Sunday 22 October 2017

Comment - How can a county that loses three of five games remain in contention for the All-Ireland title?

If Wexford beat Kilkenny in the early rounds of next year’s championship, it won’t have anything like the same impact. Photo: Ray McManus/Sportsfile
If Wexford beat Kilkenny in the early rounds of next year’s championship, it won’t have anything like the same impact. Photo: Ray McManus/Sportsfile
Martin Breheny

Martin Breheny

Waterford chairman Paddy Joe Ryan stretched his argument well beyond the bounds of gross exaggeration when warning that if Special Congress backed proposals for changes to the All-Ireland hurling championship format, it would be "the worst decision in the history of the GAA".

His stark assessment may have been designed to influence delegates whose stance would be decided by the debate rather than a mandate from their counties.

If so, it didn't work as a majority (62-38 per cent) voted in favour of restricting the Leinster and Munster championships to five counties each, playing on a 'round robin' sequence.

Their decision marked the 18th format change (nine each in the championship and Allianz League) in 20 years, an astonishing statistic that certainly undermines the argument that the GAA is slow to change.

It moved pretty quickly on the latest adjustments, reacting to claims that the introduction of football's 'Super 8' next year would leave hurling short of exposure in the latter part of the season.

That will still be the case, of course, since the extra hurling games will be played in May-June, well before the launch of the 'Super 8'.

While Ryan's 'worst decision in the history of the GAA' comment was over the top, there are solid grounds for contending that it's certainly not a candidate for the 'best decision' category either.

In fact it's part of a package where the colourful wrapping gives the wrong impression of what's in the box.

There was no pressing need to change the hurling championship.

Playing Munster and Leinster (complete with some guests from elsewhere) in a knockout format and allowing all provincial losers a second chance in the All-Ireland qualifiers was working well.

The new system replaces the provincial knockouts with a 'round robin', where the top two after four games qualify for the finals.

In effect, it's Leinster and Munster Leagues, where the main selling point is the guarantee of two 'home' games for every county. And yes, that is a plus but does it outweigh the disadvantages? Not in my view.

There's still something special about the knock-out dimension in the championship.

Okay, so teams beaten early on are re-admitted to the All-Ireland race but it still hurts to lose in the provinces. Tipperary were devastated after losing to Cork in the Munster quarter-final this year while the Rebel takeover of Thurles afterwards captured the essence of a championship Sunday, Does anyone believe that a similar result in a 'round robin' would have anything like the same impact?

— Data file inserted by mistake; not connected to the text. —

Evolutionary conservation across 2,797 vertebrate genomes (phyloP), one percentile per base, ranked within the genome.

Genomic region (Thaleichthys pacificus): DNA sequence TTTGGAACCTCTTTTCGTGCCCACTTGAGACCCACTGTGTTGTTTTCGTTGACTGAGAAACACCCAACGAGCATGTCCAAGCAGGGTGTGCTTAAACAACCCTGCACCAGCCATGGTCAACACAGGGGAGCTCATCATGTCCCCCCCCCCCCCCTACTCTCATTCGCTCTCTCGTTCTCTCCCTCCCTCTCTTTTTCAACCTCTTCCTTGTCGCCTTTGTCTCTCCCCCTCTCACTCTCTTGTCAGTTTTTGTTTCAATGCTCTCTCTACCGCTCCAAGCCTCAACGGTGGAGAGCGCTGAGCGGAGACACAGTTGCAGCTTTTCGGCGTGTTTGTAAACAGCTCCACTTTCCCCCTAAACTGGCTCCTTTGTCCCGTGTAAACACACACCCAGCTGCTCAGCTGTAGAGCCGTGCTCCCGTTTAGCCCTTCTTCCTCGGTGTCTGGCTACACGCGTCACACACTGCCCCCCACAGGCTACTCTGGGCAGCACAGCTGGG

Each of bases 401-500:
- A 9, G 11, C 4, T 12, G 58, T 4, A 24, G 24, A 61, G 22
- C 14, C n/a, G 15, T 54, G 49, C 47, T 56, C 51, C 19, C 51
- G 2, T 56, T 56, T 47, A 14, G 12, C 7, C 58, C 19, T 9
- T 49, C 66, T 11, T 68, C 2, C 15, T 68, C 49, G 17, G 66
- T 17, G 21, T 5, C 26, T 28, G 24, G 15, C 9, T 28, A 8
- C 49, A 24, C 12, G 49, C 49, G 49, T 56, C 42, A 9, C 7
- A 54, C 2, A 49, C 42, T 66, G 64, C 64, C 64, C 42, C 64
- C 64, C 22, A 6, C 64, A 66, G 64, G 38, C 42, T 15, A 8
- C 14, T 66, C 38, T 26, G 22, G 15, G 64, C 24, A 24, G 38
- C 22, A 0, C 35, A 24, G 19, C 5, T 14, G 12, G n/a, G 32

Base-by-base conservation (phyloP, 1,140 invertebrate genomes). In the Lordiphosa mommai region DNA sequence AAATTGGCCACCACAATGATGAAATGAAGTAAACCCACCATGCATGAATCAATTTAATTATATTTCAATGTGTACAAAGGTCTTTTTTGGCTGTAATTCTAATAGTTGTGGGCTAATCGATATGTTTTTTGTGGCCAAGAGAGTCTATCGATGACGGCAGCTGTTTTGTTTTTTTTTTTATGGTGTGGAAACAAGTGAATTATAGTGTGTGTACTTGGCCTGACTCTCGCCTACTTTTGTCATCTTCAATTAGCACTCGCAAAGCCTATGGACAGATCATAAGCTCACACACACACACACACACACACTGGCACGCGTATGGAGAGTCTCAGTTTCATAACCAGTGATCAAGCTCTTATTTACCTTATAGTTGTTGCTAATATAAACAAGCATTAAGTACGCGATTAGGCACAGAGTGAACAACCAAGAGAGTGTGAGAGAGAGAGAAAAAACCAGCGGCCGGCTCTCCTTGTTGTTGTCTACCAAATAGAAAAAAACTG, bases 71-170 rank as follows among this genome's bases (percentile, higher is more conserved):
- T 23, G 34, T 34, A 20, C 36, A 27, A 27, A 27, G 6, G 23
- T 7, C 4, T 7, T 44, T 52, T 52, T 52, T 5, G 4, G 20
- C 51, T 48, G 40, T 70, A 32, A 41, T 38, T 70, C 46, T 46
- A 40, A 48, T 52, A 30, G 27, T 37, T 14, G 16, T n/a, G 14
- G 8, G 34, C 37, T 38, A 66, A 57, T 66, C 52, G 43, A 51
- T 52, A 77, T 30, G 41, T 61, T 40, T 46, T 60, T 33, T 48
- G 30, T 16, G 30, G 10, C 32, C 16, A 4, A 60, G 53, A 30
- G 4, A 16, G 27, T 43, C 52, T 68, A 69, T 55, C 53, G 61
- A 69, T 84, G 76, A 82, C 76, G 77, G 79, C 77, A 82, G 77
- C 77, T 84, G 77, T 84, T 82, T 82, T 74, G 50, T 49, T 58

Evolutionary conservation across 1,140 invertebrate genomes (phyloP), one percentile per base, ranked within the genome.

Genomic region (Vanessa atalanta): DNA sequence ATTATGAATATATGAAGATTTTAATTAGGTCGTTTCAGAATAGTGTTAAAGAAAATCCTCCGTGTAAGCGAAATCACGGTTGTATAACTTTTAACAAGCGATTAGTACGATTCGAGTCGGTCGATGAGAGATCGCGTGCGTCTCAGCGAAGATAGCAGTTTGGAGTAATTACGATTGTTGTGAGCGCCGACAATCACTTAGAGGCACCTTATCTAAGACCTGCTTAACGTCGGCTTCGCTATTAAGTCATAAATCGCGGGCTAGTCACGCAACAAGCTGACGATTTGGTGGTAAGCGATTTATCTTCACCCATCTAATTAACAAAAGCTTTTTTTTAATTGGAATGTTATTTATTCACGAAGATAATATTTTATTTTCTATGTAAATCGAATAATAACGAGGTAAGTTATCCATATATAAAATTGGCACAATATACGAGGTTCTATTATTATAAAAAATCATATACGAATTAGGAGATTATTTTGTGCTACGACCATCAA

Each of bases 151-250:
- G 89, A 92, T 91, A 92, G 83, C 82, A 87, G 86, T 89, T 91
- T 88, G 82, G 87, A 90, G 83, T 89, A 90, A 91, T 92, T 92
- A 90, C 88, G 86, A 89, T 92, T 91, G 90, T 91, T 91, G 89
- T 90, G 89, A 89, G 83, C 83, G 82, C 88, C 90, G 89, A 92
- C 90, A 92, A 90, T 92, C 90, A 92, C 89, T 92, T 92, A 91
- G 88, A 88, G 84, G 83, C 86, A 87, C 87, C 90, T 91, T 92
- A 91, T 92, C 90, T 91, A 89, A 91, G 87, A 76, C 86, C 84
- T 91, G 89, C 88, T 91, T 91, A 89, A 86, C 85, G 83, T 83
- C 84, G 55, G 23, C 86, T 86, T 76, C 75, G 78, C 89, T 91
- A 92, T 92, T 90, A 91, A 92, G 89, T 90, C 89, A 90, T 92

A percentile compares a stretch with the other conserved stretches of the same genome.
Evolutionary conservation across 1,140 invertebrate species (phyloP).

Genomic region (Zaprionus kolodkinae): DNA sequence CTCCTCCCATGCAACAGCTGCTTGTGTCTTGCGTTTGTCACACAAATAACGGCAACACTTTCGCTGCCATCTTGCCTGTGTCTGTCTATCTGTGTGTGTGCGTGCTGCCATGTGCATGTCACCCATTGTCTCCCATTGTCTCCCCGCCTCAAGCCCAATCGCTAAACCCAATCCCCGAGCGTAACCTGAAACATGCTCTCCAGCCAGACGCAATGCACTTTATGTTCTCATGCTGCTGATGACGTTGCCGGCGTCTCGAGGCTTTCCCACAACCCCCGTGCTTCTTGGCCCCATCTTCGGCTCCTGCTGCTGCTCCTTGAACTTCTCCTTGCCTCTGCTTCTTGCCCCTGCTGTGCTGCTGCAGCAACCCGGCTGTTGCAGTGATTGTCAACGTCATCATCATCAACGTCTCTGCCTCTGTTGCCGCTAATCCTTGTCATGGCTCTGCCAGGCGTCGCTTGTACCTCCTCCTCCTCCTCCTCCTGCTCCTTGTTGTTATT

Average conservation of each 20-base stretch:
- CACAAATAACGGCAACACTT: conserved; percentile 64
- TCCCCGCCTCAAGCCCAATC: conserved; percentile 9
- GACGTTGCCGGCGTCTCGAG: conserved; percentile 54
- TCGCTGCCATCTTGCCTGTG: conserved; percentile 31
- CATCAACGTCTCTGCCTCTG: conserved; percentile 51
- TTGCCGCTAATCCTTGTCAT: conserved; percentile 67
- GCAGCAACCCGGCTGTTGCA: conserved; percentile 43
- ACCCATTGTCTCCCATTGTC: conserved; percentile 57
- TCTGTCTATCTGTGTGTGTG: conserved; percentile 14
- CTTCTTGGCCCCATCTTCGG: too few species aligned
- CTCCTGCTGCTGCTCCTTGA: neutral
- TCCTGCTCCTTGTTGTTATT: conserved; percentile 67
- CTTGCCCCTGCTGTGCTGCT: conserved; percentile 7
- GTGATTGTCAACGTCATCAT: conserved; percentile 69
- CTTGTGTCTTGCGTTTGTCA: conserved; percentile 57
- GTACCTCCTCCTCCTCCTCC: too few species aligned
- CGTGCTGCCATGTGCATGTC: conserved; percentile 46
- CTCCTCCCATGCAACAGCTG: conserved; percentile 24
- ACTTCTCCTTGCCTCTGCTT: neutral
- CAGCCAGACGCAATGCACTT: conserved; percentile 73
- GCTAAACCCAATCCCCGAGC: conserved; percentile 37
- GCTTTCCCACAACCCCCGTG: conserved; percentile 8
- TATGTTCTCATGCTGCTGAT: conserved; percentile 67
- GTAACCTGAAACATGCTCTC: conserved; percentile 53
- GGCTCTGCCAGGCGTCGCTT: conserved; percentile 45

Three weeks after Cork's win, Innovate Wexford Park throbbed on a Saturday evening as Wexford beat Kilkenny in the championship for the first time in 13 years.

It was a special occasion for Lee Chin and Co, sending hopes of a first Leinster title success since 2004 soaring.

Galway wrecked that dream but for three exciting weeks optimism increased in Wexford, generating an unforgettable atmosphere.

They had beaten Kilkenny, who could do nothing more to interfere with their provincial ambitions. Whatever the rest of the year held for Wexford, knocking Kilkenny out of Leinster was a major achievement.

If Wexford beat Kilkenny in the early rounds of next year's championship, it won't have anything like the same impact.

And so it goes with other counties in Leinster and Munster too. League hurling has its place as a warm-up for the championship, not as such a major part of the main event.

There's also the issue of possible 'dead rubbers', where the final series of 'round robin' games may not count for one or more teams.

There's another dimension too, one that appears to have gone largely unnoticed.

In certain circumstances, it will be possible for a team to reach the Leinster and/or Munster finals by winning two and losing two games. A team could then lose the final and still qualify for the All-Ireland quarter-finals.

That's three defeats - possibly even consecutively - from five games, yet the All-Ireland dream would still remain alive.

Indeed, given the very competitive nature of the Munster Championship, where the five contenders are fairly evenly matched, it's quite probable that one of the finalists will have lost two games.

It's also possible that a county which lost three games (two 'round robin' and the final) would recover and go on to win the All-Ireland title.

Surely that's not good for a championship competition which has only 12 contenders?

Kilkenny wanted a decision on the proposals for change to be deferred for a year to gauge how football's 'round robin' format worked out.

That was never going to be accepted since it would have looked ridiculous to call a Special Congress and then defer the main item for a year. However, Kilkenny had a point.

Instead, the vote went ahead, with many counties outside the Liam MacCarthy Cup tier ignoring the reservations of some of those who are.

That's democracy but it's not good governance.

Irish Independent

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